Andreas M. Brandmaier

Computer & Data Scientist
in Lifespan Psychology


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Portfolio

Andreas Brandmaier is head of the Formal Methods in Lifespan Psychology project at the Max Planck Institute for Human Development in Berlin, Germany. He is also a fellow of the Max Planck UCL Centre for Computational Psychiatry and Ageing Research.

I promote conceptual and methodological innovation within developmental psychology and in interdisciplinary context. Particularly, I develop research methods and computational tools to answer methodological challenges of lifespan psychology. My primary research interests are interindividual differences in behavioral and neural development, brain-behavior relations across the lifespan, and the adaption of datamining and machine learning approaches to challenges of psychological research.

I am interested in statistical methods to better explain interindividual differences in change such as SEM trees and forests combining structural equation modeling and decision trees; finding alternative and optimal study designs when planning empirical longitudinal studies; and modeling the emergence of individuality and its relationship to brain plasticity. My research has been published in Science, Psychological Bulletin, Psychological Methods, Psychology and Aging, Developmental Psychology, Frontiers in Psychology, Neuroscience, NeuroImage, and Cerebral Cortex. In 2015, I was awarded the Heinz-Billing-Award for outstanding contributions to Computational Science. I am an editor of Quantitative and Computational Methods in the Behavioral Sciences.

My methodological research addresses questions such as

  • Why do people with similar starting conditions develop so differently throughout their lifespan?
  • How should we best measure change in psychological constructs, such as age-related changes in cognition?
  • How are age-related changes in brain structure and function linked to age-related changes in cognition?
  • How can we measure musical expertise and what is the dimensionality of musical expertise?

Scientific Software


Ωnyx

Ωnyx is a free software environment for creating and estimating structural equation models (SEM).

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SEM Trees & Forests

SEM trees combine Structural Equation Models and decision trees to an exploratory method to refine theory-driven models.

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PDC

PDC is an R package for clustering time series based on their relative complexity.

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LIFESPAN

LIFESPAN allows evaluating and deriving optimal longitudinal study designs.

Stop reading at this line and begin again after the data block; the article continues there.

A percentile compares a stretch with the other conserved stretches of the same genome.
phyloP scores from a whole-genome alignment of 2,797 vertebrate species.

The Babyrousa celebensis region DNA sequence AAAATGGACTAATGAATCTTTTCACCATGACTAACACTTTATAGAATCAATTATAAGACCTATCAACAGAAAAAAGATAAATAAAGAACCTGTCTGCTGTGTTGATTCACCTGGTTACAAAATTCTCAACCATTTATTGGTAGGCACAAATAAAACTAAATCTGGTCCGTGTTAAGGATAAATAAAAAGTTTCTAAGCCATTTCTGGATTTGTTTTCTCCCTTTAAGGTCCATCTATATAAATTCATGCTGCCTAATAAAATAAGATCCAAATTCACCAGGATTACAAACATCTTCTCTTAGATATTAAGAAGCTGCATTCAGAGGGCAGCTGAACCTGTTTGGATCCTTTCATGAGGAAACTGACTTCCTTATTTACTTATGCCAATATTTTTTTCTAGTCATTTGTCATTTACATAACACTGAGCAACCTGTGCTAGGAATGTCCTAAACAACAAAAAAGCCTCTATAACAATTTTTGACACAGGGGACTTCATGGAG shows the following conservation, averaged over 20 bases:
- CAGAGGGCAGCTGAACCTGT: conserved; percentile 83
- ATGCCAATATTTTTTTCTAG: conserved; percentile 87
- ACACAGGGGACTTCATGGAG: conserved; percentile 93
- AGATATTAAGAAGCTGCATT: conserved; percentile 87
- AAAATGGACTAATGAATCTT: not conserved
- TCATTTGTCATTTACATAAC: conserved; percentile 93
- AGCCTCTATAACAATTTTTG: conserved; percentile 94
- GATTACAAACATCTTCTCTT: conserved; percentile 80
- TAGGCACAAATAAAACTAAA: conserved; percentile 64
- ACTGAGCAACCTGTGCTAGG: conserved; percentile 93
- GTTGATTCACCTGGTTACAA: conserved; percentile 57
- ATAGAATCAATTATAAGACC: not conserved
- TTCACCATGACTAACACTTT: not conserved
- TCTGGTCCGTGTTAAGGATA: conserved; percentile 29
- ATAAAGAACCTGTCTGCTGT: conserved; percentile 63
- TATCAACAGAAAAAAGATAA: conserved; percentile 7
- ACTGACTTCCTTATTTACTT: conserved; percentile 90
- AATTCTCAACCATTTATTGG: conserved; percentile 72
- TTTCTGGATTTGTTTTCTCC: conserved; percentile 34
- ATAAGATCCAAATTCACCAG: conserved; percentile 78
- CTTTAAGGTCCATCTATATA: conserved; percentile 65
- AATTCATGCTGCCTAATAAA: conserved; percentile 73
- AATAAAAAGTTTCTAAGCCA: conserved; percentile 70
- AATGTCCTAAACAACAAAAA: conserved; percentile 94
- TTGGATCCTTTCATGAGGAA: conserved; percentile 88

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I develop open software to foster open science. You'll find most of my software packages here: https://github.com/brandmaier/.

Selected Literature


Brandmaier, A. M., Ghisletta, P., & von Oertzen, T. (2020). Optimal planned missing data design for linear latent growth curve models. Behavior Research Methods. Advance online publication. doi:10.3758/s13428-019-01325-y
Jacobucci, R., Brandmaier, A. M., & Kievit, R. A. (2019). A practical guide to variable selection in structural equation modeling by using regularized multiple-indicators, multiple-causes models. Advances in Methods and Practices in Psychological Science, 2, 55-76. doi:10.1177/2515245919826527
Tucker-Drob, E. M., Brandmaier, A. M., & Lindenberger, U. (2019). Coupled cognitive changes in adulthood: A meta-analysis. Psychological Bulletin, 145, 273-301. doi:10.1037/bul0000179.
Brandmaier, A. M., Wenger, E., Bodammer, N. C., Kühn, S., Raz, N., & Lindenberger, U. (2018). Assessing reliability in neuroimaging research through intra-class effect decomposition (ICED). eLife, 7:e35718. doi: 10.7554/eLife.35718. Full Text.
Brandmaier, A. M., von Oertzen, T., Ghisletta, P., Lindenberger, U., & Hertzog, C. (2018). Precision, reliability, and effect size of slope variance in latent growth curve models: Implications for statistical power analysis. Frontiers in Psychology, 9:294. doi:10.3389/fpsyg.2018.00294
Brandmaier, A. M., Oertzen, T. v., McArdle, J. J., & Lindenberger, U. (2013). Structural equation model trees. Psychological Methods, 18, 71-86. doi: 10.1037/a0030001
Freund, J., Brandmaier, A. M., Lewejohann, L., Kirste, I., Kritzler, M., Krüger, A., Sachser, N., Lindenberger, U., & Kempermann, G. (2013). Emergence of individuality in genetically identical mice. Science, 340(6133), 756-759. doi:10.1126/science.1235294